Caudill Family

Another of the families who settled in early day Roger Mills County for a period of time and then move on was the Caudill Family. The family history begins with Elder Benjamin Everage Caudill, born 1830 in Kentucky. The Elder is not his name, but denotes that he was an old regular Baptist minister for twenty years following the Civil War. He was also a farmer. Benjamin served with the Confederacy as a Colonel in the Cavalry. Before the war ended, he was captured and imprisoned for a period of time before being involved in an exchange of Northern officers held by the South. Also his home was burned by the Union forces before the war ended.

Elder Ben’s eldest son was John Asbury Caudill who also served in the Confederate Army. He married after the war and his wife Alice had three sons; but she died shortly after giving birth to Rufus, the youngest. Rufus was reared by her folks while his older brothers, Fred and Oscar were reared by the Elder Ben Caudill’s mentioned above. John Asbury re-married five years later to Kate Brawner and their oldest son was another Benjamin Caudill, half-brother to Fred and Oscar.

John Asbury moved to south Texas with his family in 1879 where he lived out his remaining years; died in 1912.  His brother, Samuel Houston Caudill moved from Amarillo to Berlin in 1894. He appears to be the first Caudill to have homesteaded in Roger Mills County. When his family moved, they had two covered wagons and brought their bedding and part of their household goods; stoves and beds and all the furniture they had in those early days. They enjoyed the trip very much.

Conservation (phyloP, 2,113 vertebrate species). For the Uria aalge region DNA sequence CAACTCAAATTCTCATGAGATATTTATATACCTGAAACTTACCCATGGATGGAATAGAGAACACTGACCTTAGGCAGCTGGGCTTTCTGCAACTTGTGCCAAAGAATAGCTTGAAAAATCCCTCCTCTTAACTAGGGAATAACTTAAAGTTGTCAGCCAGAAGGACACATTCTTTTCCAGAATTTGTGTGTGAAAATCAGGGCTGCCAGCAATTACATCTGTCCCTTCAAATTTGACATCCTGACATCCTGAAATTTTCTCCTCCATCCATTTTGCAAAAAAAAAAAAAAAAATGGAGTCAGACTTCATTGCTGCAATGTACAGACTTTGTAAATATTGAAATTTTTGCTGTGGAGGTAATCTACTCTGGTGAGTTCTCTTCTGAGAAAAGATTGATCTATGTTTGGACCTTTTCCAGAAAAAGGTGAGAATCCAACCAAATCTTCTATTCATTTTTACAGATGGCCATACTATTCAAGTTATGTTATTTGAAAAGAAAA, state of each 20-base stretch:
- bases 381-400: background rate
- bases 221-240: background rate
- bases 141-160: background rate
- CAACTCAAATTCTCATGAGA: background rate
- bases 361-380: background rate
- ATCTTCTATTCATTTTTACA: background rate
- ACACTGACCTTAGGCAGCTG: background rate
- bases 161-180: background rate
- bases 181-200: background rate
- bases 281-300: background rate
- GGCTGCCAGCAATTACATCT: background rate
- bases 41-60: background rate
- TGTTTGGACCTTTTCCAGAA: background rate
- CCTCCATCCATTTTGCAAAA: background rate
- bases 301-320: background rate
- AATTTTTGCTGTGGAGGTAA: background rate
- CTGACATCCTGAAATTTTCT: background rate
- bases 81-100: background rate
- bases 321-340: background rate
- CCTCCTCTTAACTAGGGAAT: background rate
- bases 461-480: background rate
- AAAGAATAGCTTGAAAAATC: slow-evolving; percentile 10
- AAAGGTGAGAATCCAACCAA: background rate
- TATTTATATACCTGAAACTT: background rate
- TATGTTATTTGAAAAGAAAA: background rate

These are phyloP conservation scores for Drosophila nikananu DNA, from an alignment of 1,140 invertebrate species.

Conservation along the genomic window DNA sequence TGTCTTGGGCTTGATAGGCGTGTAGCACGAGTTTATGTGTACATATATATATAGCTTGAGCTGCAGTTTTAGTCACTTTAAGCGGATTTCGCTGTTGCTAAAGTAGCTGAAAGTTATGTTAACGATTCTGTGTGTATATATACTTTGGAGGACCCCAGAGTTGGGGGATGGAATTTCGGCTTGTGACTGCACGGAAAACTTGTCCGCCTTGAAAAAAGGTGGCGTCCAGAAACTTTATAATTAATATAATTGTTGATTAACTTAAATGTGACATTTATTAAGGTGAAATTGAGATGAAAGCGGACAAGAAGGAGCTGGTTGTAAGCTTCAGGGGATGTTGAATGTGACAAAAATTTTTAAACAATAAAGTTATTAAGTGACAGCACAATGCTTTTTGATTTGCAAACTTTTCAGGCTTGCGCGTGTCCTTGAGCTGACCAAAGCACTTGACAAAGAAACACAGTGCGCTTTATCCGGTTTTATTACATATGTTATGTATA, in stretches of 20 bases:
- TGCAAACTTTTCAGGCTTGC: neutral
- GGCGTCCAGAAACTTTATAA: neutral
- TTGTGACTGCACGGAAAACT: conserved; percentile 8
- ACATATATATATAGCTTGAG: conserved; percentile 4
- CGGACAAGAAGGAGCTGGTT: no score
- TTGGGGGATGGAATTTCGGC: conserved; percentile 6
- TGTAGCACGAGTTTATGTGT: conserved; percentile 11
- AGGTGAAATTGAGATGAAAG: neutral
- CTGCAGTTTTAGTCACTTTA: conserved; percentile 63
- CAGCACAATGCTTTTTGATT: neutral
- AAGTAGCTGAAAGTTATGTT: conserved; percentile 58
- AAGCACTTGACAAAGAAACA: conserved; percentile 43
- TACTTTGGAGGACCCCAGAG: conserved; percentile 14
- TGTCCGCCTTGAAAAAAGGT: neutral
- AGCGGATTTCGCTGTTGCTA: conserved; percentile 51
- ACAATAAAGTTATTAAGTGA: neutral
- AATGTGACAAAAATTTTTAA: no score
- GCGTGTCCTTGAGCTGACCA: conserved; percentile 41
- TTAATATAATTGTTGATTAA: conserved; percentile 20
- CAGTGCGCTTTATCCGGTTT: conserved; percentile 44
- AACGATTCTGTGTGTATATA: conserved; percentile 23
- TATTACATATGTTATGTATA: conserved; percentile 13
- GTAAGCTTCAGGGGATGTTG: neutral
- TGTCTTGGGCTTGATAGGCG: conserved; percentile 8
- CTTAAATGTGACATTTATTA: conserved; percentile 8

They were on the road about ten days from Amarillo to Berlin. Samuel Houston located south of Cheyenne where there was lots of timber, grass and small streams with plenty of fish. Their home was two dugouts. These were extra large and there was a large white rock in one of them, and they had a spring with cool water. This spring was said to be the best in Western Oklahoma. Samuel Houston later moved to Sentinel where he lived until his death in 1928.

A third brother, Benjamin Franklin Caudill was the second Caudill to homestead at Berlin, having moved there in 1901 with his wife, Lucy and their eight children. {One of their daughters, Lillie Belle would later marry John Harmon Shufeldt, son of George Shufeldt, the RedMoon Postmaster}.  They had sold their farm in Clay County, Kentucky and moved to Oklahoma—- “the land of Promise”.